“Initially I thought it was Alzheimer’s” says Jackaman
It started eight years ago, with Joan Jackaman was still in her early 70s. She began to forget her bank card number regularly, and that’s when her husband John Jackaman suspected something was wrong.
“Initially I thought it was Alzheimer’s,” says John, an 80-year-old former military pilot.
“My wife suffers from Lewy Bodies Parkinson’s.”
A disease that attacks both the body and the mind, Joan was left crippled with no short-term memory. John cared for his bedridden wife at home for six years before transferring her to the Eden Care Centre in Chilliwack in 2010 when Joan stopped eating.
With two sons that both had poor health as children, John is no stranger to health facilities of varying qualities but applauded Eden for the work they do.
“In the years I’ve been there, whether it’s the laundry lady, the cleaner or the server at the tables they will all stop what they’re doing to help the residents. Nobody puts their hands up and say that’s not my job,” says John who visits the centre at all times of the day or night.
His experiences at Eden are actually part of a book that he has written about the journey he and his wife have been on since she was diagnosed called A Passing Delayed but Love Lives On. John says in a way, he started the book three decades ago.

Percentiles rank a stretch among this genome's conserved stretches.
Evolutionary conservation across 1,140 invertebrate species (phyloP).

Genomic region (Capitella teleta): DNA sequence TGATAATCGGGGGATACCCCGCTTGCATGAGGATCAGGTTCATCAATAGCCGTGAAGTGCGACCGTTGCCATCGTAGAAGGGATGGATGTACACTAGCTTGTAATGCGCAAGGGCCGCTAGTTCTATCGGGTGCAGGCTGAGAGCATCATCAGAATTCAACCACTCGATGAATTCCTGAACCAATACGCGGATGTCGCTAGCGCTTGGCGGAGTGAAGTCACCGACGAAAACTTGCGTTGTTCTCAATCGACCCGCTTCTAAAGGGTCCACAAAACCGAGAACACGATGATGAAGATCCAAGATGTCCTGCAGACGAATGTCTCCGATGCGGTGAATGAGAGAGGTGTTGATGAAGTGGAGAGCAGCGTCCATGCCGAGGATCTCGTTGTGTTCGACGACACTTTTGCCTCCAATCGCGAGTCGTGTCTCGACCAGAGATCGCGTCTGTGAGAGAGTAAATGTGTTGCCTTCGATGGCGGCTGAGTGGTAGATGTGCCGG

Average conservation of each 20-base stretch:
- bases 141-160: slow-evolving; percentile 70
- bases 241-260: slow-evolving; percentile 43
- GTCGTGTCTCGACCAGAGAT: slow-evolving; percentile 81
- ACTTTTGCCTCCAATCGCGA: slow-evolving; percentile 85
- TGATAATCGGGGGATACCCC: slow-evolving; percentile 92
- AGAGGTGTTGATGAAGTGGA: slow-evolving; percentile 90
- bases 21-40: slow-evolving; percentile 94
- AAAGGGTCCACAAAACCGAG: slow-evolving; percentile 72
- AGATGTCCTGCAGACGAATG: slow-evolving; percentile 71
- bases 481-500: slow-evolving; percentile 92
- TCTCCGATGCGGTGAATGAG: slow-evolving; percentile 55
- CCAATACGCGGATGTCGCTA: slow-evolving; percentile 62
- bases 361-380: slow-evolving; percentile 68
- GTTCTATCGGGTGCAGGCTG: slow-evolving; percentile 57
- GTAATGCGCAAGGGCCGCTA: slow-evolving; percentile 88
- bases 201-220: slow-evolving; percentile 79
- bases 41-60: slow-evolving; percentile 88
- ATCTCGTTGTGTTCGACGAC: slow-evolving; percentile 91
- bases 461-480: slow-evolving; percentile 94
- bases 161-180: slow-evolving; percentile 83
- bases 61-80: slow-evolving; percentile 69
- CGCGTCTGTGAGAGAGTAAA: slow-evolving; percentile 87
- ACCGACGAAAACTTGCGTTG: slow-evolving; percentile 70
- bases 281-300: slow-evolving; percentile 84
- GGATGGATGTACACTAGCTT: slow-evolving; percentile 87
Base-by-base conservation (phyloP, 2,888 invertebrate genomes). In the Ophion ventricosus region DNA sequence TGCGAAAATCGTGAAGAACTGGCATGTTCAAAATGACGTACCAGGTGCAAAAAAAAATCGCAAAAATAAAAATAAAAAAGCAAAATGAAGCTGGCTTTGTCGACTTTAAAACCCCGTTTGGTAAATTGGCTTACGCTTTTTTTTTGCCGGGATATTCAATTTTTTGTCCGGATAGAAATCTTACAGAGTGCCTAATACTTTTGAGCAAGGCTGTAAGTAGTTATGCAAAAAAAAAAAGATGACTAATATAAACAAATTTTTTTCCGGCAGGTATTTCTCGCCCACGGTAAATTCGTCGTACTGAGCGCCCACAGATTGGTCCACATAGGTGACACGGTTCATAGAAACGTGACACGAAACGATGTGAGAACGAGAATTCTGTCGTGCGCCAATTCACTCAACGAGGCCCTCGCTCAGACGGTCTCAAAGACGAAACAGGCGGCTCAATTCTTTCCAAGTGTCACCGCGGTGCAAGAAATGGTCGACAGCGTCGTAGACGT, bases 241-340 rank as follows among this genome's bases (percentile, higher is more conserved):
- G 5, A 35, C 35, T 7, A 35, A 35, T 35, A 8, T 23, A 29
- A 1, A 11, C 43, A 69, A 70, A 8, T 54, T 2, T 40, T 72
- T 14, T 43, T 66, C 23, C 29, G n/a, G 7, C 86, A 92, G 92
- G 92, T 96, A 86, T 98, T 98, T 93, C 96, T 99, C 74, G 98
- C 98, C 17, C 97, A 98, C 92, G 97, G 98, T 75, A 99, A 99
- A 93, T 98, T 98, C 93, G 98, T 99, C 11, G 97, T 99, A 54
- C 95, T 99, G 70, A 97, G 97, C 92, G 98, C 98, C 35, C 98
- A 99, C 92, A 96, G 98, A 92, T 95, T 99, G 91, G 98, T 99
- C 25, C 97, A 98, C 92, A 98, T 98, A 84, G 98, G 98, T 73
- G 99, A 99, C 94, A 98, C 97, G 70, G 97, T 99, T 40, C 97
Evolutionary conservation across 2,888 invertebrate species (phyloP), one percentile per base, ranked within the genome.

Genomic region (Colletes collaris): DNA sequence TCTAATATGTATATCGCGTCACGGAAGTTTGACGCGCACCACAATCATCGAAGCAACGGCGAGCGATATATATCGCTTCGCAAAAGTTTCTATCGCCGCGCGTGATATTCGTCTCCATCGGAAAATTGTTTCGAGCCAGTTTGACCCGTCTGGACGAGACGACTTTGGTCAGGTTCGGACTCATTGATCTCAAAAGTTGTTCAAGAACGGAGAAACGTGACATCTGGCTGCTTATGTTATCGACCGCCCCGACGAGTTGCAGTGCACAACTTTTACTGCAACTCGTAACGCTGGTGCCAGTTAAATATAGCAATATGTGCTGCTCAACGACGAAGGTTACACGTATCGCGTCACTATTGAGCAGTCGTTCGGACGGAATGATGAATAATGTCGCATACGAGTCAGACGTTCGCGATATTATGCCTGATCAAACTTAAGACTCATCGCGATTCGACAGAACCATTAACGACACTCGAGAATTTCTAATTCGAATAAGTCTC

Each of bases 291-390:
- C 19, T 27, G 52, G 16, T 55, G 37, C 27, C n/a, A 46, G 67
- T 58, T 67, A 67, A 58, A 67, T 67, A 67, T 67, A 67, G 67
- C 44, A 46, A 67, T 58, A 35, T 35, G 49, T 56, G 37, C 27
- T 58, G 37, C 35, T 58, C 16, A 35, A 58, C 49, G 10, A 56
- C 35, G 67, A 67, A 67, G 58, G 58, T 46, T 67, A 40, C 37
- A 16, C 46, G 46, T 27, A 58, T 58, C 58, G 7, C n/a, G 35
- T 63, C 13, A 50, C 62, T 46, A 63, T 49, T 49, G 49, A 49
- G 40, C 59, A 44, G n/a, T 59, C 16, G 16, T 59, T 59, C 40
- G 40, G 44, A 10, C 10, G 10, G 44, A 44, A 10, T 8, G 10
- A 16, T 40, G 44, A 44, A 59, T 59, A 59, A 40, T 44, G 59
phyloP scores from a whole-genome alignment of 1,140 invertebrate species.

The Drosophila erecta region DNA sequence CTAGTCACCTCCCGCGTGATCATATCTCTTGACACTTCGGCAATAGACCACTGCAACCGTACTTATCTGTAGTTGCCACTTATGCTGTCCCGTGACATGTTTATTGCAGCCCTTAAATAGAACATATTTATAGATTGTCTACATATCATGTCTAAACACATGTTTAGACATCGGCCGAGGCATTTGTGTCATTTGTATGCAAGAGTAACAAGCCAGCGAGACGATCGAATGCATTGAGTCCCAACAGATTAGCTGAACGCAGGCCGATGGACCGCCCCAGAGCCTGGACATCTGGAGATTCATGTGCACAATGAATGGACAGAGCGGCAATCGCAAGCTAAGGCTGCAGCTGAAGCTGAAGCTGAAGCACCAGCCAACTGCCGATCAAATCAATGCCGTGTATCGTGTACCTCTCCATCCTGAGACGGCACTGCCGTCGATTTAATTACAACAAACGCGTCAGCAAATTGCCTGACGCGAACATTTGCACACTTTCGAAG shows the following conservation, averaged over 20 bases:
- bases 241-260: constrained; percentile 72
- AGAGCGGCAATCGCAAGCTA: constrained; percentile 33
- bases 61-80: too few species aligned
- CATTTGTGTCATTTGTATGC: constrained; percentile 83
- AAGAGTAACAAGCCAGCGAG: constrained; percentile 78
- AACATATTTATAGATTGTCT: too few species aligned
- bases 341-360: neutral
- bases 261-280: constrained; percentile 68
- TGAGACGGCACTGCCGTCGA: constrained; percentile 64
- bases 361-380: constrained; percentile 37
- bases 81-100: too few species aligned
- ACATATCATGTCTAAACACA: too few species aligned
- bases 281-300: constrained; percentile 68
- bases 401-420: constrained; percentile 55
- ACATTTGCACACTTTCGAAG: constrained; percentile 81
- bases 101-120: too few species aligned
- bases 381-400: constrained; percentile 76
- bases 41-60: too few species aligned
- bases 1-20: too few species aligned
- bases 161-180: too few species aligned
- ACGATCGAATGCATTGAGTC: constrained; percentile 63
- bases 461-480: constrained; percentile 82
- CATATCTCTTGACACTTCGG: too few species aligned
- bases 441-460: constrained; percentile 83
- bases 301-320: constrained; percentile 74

“I have been writing a family history from the 1800s — my wife and I started it in ’83 or so. I wrote a story about every living relative on her side and my side of the family, and the adventures of my 36 years in the military and so on,” he says.
“I started talking to someone and mentioned I had a wife in a care home. And suddenly I realized, embedded in my journal, were entries about coping with my wife and her illness. I extracted it all and put it in the form of a book with 19 chapters.”
In the editing stages now, John hopes to have the book printed soon. He wrote the book with no goal other than to share his personal story and lessons learned. He says the process has also provided him some solace.
“It was good therapy for me, as a person looking after a dearly beloved one. It has made me ask ‘Have I done enough? Could I have done better?’
– Written by Benjamin Yong